And, you know, it’s different things like that. And I want somebody who’s totally fearless, right? Who’s not scared of failure and who’s going to be humble and teachable. So we put all of those traits on a board and we say, this is the person that we want. Okay. How much cash do we need to have to pay for that person? Okay. So let’s say we need a hundred thousand dollars a year for that person’s salary or 80,000 or whatever it is. Right. okay. So let’s identify that. Okay. So what processes do we need to change right now in order to pay for that person? What process can I put in place that is scalable so that I can scale up without having to go horizontally as well. For every hundred dollars I scale, I don’t want to have to spend $50 on an employee because that’s not, it’s like the C curve, right.

It’s not sustainable. So what processes do we put in place to make sure we’re repeatable and we’re scalable and then execute. Okay. Like we have to execute on the process in order to drive the process to build it up. Right. So we go through that thing for every aspect of the company. So right now, in my construction company, it was like, okay, we gotta hire a project manager. Okay. What attributes do we want for this project manager? We went through all the attributes. Okay. We need to pay this project manager between 60 and 80,000 a year. Okay. What do we need to do to make that happen, to get enough revenue in the door to afford that person? Do I go and take a loan from, you know, from somebody? Do I go and just increase my sales? Do I go? And just, you know, scrappily figure out how to make $60,000 a year, which is usually the answer there. And then what processes already need to be in place for that person to just come in and just hit the ground running. And then how do we execute on our plan to make all that happen? And we just recycle that every single day, every single leadership meeting I’m in, that’s the format and that’s how we do it. I found that works really, really well.

Every business partner, my chief of staff, anybody that I have around me compliments my weakness.

Tanner:

I think that’s incredible, actionable advice. I think anyone listening should take what you said, obviously adapted to work for them. But I think that that’s really valuable. And I truly believe that the secret to scaling in business is two things, people and processes, just like you said, okay. So if you can hire the right people and that’s more than just looking at their resume and seeing that they have the skills, like you said, like hard skills are great, but they shouldn’t be a determining factor upon hiring the person. They should start at the core values of your business. All those traits that you talked about, that’s what we should be hiring. So like one of, one of my core values is we embrace failure. I want to hire people that are willing to fail and know that it’s not going to be the end of the world. Because failing means we learn and that’s super important. So failing is important.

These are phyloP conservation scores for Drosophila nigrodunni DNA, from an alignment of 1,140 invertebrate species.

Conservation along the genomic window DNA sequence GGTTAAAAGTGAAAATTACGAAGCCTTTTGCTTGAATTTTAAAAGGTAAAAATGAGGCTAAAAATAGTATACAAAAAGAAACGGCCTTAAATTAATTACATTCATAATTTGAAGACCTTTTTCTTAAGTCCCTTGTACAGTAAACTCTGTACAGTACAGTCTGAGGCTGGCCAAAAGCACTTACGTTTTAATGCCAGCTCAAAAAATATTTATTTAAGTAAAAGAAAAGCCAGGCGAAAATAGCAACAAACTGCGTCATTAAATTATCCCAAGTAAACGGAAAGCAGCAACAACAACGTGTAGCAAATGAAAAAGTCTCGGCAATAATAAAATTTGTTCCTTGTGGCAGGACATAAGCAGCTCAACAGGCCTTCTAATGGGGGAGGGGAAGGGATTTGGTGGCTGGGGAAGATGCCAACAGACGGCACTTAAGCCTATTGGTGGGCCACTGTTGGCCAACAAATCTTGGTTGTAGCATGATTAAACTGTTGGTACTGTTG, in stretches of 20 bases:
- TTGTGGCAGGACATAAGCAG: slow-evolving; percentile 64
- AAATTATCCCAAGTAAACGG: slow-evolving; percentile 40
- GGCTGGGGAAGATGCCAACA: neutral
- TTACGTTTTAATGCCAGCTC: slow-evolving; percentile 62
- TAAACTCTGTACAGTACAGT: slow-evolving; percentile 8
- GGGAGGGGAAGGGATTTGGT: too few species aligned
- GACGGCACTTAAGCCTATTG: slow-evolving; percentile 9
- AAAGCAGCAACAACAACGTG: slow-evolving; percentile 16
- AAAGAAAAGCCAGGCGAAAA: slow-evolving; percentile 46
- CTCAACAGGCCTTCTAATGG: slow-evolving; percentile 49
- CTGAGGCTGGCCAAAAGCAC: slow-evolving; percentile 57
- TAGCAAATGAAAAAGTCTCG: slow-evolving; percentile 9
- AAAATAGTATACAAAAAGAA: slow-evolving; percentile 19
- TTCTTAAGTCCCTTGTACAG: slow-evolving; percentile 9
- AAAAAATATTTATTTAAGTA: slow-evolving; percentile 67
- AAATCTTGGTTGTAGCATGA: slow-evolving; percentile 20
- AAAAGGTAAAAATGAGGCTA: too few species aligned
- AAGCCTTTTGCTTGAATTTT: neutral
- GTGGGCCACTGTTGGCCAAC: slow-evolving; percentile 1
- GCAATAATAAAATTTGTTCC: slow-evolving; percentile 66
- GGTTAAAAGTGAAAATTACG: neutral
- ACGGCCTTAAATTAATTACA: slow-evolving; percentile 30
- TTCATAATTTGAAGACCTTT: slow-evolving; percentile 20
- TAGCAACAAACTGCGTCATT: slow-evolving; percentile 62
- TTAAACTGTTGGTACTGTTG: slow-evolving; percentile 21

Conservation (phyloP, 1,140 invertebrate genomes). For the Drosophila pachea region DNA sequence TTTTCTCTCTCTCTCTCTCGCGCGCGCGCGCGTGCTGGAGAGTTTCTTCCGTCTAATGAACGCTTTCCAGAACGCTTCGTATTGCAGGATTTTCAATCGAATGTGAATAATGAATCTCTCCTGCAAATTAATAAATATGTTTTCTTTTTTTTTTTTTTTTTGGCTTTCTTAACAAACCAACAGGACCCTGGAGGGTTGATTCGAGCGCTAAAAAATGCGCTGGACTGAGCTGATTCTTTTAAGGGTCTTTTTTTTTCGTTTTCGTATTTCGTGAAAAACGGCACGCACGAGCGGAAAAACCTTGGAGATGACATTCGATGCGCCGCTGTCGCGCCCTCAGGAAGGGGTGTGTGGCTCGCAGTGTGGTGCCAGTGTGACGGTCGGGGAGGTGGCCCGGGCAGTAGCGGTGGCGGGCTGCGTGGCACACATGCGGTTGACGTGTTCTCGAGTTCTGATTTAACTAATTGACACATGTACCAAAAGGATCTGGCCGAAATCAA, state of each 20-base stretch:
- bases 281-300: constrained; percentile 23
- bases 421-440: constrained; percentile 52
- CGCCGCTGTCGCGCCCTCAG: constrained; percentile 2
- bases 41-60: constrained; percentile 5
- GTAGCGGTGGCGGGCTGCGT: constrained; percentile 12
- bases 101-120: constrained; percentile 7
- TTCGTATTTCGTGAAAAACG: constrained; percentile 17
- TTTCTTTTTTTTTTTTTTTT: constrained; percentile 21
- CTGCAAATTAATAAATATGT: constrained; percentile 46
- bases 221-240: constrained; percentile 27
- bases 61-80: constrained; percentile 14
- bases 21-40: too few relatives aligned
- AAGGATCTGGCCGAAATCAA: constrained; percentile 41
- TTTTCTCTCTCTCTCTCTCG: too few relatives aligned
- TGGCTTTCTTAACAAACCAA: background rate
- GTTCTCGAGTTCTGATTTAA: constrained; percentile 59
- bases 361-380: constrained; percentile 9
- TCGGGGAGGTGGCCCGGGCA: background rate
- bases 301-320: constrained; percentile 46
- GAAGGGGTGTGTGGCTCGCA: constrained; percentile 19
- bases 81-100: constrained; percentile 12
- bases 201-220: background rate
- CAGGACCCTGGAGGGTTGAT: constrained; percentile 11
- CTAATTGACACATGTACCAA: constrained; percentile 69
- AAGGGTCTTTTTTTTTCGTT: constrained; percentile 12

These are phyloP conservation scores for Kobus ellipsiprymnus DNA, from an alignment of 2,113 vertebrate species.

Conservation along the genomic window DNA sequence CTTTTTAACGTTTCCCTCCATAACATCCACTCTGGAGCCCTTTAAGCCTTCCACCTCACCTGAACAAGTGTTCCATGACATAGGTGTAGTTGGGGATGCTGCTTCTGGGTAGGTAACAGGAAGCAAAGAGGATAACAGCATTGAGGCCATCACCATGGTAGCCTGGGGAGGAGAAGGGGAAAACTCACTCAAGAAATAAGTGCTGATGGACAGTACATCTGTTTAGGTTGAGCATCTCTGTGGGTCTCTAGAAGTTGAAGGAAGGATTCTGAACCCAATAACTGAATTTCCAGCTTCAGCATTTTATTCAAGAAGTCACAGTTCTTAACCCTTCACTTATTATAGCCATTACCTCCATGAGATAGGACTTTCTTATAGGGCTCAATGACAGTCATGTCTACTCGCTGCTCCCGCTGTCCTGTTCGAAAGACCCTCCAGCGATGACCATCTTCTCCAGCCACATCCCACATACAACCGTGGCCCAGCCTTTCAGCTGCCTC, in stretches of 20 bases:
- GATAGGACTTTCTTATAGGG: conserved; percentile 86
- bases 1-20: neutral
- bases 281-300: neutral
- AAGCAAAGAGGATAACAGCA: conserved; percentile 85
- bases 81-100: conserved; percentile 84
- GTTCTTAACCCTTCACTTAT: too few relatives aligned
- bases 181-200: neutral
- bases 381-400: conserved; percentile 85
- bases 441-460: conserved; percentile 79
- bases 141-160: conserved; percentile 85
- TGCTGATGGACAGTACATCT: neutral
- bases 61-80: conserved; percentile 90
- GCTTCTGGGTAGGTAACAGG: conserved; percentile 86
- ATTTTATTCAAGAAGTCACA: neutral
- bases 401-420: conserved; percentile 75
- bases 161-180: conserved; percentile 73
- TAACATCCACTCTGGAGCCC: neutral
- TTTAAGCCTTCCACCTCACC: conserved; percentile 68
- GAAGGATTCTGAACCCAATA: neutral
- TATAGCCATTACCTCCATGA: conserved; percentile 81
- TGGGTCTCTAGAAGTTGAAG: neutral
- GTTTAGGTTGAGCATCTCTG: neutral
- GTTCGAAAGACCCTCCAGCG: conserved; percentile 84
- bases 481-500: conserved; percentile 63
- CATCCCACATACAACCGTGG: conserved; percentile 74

And processes, if you don’t have a specific process for everything in your business, nothing’s predictable, right? I mean, have you got your employees walking around like chickens with their head cut off, they don’t know what to do. They’re calling you, they’re asking you what to do, what should I do here? But if you have a process in place that doesn’t happen. So that’s how you separate yourself from the business, right. That’s how you step into that CEO role where everyone is asking you for help on every single little thing.

Chris:

Yeah. I think that you’re exactly right. I, I found that there’s a difference between being an entrepreneur and being a founder and being a CEO. And I think that it’s really important to understand as an entrepreneur when you need to get out. If you look at a lot of the big fortune 500 companies, a lot of the psychological profiles of those CEOs, they’re very rigid. They’re not creative. They’re very process driven. They’re very numbers, data driven. They’re not so much people driven. Right. I think that as an entrepreneur, it’s important to understand what your strengths are there. I am not great at executing process. I’m not great at even honestly creating the very detailed process. And so I have to surround myself with people who are, and my chief of staff, she is amazing at that. I mean, she gets down to like the detail that I’m just like, I can’t even comprehend that detail.

Tanner:

I can imagine, Megan’s a very smart woman.

Chris: